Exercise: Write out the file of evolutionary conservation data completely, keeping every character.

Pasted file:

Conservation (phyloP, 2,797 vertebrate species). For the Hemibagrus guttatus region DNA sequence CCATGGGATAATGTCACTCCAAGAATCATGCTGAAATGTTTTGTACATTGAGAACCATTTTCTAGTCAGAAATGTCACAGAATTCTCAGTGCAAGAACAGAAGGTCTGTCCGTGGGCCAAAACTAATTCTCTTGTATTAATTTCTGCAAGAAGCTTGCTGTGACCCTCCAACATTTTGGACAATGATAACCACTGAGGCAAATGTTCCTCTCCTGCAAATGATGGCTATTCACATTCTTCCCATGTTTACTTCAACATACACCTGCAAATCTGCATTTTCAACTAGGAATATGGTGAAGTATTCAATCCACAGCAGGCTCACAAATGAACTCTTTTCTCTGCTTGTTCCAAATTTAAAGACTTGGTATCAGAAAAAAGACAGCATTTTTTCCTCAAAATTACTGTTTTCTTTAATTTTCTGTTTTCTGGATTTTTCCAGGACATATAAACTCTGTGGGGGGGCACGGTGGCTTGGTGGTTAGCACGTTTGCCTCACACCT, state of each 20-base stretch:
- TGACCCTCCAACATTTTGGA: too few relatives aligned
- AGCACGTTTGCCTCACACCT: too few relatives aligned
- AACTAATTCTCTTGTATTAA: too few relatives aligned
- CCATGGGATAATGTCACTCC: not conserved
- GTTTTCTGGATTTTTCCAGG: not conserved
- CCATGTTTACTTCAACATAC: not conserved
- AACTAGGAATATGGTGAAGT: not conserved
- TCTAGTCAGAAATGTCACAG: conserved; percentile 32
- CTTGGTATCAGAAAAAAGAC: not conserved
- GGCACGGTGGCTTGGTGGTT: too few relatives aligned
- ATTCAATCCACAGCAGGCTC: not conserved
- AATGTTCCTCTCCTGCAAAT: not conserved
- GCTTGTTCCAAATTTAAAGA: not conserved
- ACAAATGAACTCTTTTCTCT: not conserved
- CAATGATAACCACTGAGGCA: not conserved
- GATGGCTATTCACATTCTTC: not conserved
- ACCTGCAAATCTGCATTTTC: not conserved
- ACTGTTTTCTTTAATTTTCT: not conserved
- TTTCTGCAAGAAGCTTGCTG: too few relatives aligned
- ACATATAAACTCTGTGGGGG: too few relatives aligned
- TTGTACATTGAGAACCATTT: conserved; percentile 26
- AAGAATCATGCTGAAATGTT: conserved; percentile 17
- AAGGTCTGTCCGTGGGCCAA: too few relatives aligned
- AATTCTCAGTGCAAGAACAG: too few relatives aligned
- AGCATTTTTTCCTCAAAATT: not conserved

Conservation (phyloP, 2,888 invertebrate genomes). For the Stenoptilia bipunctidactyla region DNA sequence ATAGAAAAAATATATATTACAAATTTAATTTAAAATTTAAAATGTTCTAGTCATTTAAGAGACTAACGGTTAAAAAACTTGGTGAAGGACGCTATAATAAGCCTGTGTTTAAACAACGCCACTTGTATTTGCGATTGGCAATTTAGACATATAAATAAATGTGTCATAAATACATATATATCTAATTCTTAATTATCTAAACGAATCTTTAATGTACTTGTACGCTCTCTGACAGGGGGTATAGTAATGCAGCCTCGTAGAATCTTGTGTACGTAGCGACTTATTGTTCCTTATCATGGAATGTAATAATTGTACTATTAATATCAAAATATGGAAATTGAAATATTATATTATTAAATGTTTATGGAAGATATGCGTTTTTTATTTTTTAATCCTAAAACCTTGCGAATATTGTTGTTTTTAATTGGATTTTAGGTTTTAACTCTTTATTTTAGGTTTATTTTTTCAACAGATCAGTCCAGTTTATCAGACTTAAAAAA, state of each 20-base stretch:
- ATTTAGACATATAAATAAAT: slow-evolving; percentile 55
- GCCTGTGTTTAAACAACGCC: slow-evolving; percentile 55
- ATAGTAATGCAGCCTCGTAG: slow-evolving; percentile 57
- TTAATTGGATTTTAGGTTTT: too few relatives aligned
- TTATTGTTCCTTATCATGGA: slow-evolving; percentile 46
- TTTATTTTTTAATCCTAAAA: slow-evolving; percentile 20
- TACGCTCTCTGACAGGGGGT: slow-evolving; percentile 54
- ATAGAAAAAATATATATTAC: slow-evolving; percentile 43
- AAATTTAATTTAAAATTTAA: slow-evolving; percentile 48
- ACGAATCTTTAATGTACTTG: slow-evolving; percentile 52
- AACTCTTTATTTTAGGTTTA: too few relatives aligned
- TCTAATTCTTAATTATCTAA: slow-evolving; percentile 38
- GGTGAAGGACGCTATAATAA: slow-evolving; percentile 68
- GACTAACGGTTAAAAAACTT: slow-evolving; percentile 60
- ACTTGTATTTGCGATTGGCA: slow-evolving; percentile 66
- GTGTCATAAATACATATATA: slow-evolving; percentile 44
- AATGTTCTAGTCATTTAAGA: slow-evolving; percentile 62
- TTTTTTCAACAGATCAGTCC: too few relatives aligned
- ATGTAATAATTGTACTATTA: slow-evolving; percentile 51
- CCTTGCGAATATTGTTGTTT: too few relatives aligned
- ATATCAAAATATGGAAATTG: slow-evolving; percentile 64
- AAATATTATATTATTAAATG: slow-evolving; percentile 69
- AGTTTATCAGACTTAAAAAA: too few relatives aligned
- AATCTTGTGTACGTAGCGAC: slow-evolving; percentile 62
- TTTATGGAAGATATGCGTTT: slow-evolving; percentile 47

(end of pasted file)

Conservation (phyloP, 2,797 vertebrate species). For the Hemibagrus guttatus region DNA sequence CCATGGGATAATGTCACTCCAAGAATCATGCTGAAATGTTTTGTACATTGAGAACCATTTTCTAGTCAGAAATGTCACAGAATTCTCAGTGCAAGAACAGAAGGTCTGTCCGTGGGCCAAAACTAATTCTCTTGTATTAATTTCTGCAAGAAGCTTGCTGTGACCCTCCAACATTTTGGACAATGATAACCACTGAGGCAAATGTTCCTCTCCTGCAAATGATGGCTATTCACATTCTTCCCATGTTTACTTCAACATACACCTGCAAATCTGCATTTTCAACTAGGAATATGGTGAAGTATTCAATCCACAGCAGGCTCACAAATGAACTCTTTTCTCTGCTTGTTCCAAATTTAAAGACTTGGTATCAGAAAAAAGACAGCATTTTTTCCTCAAAATTACTGTTTTCTTTAATTTTCTGTTTTCTGGATTTTTCCAGGACATATAAACTCTGTGGGGGGGCACGGTGGCTTGGTGGTTAGCACGTTTGCCTCACACCT, state of each 20-base stretch:
- TGACCCTCCAACATTTTGGA: too few relatives aligned
- AGCACGTTTGCCTCACACCT: too few relatives aligned
- AACTAATTCTCTTGTATTAA: too few relatives aligned
- CCATGGGATAATGTCACTCC: not conserved
- GTTTTCTGGATTTTTCCAGG: not conserved
- CCATGTTTACTTCAACATAC: not conserved
- AACTAGGAATATGGTGAAGT: not conserved
- TCTAGTCAGAAATGTCACAG: conserved; percentile 32
- CTTGGTATCAGAAAAAAGAC: not conserved
- GGCACGGTGGCTTGGTGGTT: too few relatives aligned
- ATTCAATCCACAGCAGGCTC: not conserved
- AATGTTCCTCTCCTGCAAAT: not conserved
- GCTTGTTCCAAATTTAAAGA: not conserved
- ACAAATGAACTCTTTTCTCT: not conserved
- CAATGATAACCACTGAGGCA: not conserved
- GATGGCTATTCACATTCTTC: not conserved
- ACCTGCAAATCTGCATTTTC: not conserved
- ACTGTTTTCTTTAATTTTCT: not conserved
- TTTCTGCAAGAAGCTTGCTG: too few relatives aligned
- ACATATAAACTCTGTGGGGG: too few relatives aligned
- TTGTACATTGAGAACCATTT: conserved; percentile 26
- AAGAATCATGCTGAAATGTT: conserved; percentile 17
- AAGGTCTGTCCGTGGGCCAA: too few relatives aligned
- AATTCTCAGTGCAAGAACAG: too few relatives aligned
- AGCATTTTTTCCTCAAAATT: not conserved

Conservation (phyloP, 2,888 invertebrate genomes). For the Stenoptilia bipunctidactyla region DNA sequence ATAGAAAAAATATATATTACAAATTTAATTTAAAATTTAAAATGTTCTAGTCATTTAAGAGACTAACGGTTAAAAAACTTGGTGAAGGACGCTATAATAAGCCTGTGTTTAAACAACGCCACTTGTATTTGCGATTGGCAATTTAGACATATAAATAAATGTGTCATAAATACATATATATCTAATTCTTAATTATCTAAACGAATCTTTAATGTACTTGTACGCTCTCTGACAGGGGGTATAGTAATGCAGCCTCGTAGAATCTTGTGTACGTAGCGACTTATTGTTCCTTATCATGGAATGTAATAATTGTACTATTAATATCAAAATATGGAAATTGAAATATTATATTATTAAATGTTTATGGAAGATATGCGTTTTTTATTTTTTAATCCTAAAACCTTGCGAATATTGTTGTTTTTAATTGGATTTTAGGTTTTAACTCTTTATTTTAGGTTTATTTTTTCAACAGATCAGTCCAGTTTATCAGACTTAAAAAA, state of each 20-base stretch:
- ATTTAGACATATAAATAAAT: slow-evolving; percentile 55
- GCCTGTGTTTAAACAACGCC: slow-evolving; percentile 55
- ATAGTAATGCAGCCTCGTAG: slow-evolving; percentile 57
- TTAATTGGATTTTAGGTTTT: too few relatives aligned
- TTATTGTTCCTTATCATGGA: slow-evolving; percentile 46
- TTTATTTTTTAATCCTAAAA: slow-evolving; percentile 20
- TACGCTCTCTGACAGGGGGT: slow-evolving; percentile 54
- ATAGAAAAAATATATATTAC: slow-evolving; percentile 43
- AAATTTAATTTAAAATTTAA: slow-evolving; percentile 48
- ACGAATCTTTAATGTACTTG: slow-evolving; percentile 52
- AACTCTTTATTTTAGGTTTA: too few relatives aligned
- TCTAATTCTTAATTATCTAA: slow-evolving; percentile 38
- GGTGAAGGACGCTATAATAA: slow-evolving; percentile 68
- GACTAACGGTTAAAAAACTT: slow-evolving; percentile 60
- ACTTGTATTTGCGATTGGCA: slow-evolving; percentile 66
- GTGTCATAAATACATATATA: slow-evolving; percentile 44
- AATGTTCTAGTCATTTAAGA: slow-evolving; percentile 62
- TTTTTTCAACAGATCAGTCC: too few relatives aligned
- ATGTAATAATTGTACTATTA: slow-evolving; percentile 51
- CCTTGCGAATATTGTTGTTT: too few relatives aligned
- ATATCAAAATATGGAAATTG: slow-evolving; percentile 64
- AAATATTATATTATTAAATG: slow-evolving; percentile 69
- AGTTTATCAGACTTAAAAAA: too few relatives aligned
- AATCTTGTGTACGTAGCGAC: slow-evolving; percentile 62
- TTTATGGAAGATATGCGTTT: slow-evolving; percentile 47